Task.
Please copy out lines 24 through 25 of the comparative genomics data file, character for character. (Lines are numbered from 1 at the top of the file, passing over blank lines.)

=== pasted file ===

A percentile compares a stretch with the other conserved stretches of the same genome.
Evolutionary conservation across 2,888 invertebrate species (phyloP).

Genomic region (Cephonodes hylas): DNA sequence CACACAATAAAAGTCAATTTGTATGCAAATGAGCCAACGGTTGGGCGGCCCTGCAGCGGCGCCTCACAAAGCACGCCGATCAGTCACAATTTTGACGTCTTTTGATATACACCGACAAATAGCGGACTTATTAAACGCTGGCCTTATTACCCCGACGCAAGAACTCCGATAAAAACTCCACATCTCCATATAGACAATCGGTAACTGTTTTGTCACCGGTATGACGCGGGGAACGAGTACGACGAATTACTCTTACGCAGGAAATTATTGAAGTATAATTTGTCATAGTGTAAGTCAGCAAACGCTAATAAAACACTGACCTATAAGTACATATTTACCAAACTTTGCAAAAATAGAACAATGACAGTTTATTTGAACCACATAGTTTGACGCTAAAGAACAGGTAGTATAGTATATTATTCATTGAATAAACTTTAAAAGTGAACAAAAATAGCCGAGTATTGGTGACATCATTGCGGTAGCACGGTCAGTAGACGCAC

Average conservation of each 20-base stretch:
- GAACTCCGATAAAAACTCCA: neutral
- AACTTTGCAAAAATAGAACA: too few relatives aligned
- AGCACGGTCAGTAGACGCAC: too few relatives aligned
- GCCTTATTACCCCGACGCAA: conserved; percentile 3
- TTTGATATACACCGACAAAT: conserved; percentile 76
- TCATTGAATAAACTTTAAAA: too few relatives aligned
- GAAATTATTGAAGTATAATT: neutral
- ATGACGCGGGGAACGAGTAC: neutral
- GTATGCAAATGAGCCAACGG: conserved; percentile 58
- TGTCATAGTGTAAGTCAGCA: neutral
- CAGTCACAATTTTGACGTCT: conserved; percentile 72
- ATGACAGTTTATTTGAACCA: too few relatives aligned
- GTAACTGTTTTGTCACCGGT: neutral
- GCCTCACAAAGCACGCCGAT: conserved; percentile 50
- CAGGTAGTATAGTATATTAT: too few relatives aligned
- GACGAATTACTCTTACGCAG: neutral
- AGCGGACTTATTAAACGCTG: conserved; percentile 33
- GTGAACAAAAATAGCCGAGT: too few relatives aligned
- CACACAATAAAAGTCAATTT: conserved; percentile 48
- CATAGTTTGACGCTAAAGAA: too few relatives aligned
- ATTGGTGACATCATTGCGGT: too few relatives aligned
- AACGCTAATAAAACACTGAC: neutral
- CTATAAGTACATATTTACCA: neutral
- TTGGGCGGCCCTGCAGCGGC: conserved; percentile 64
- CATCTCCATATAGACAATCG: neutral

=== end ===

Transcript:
- CATAGTTTGACGCTAAAGAA: too few relatives aligned
- ATTGGTGACATCATTGCGGT: too few relatives aligned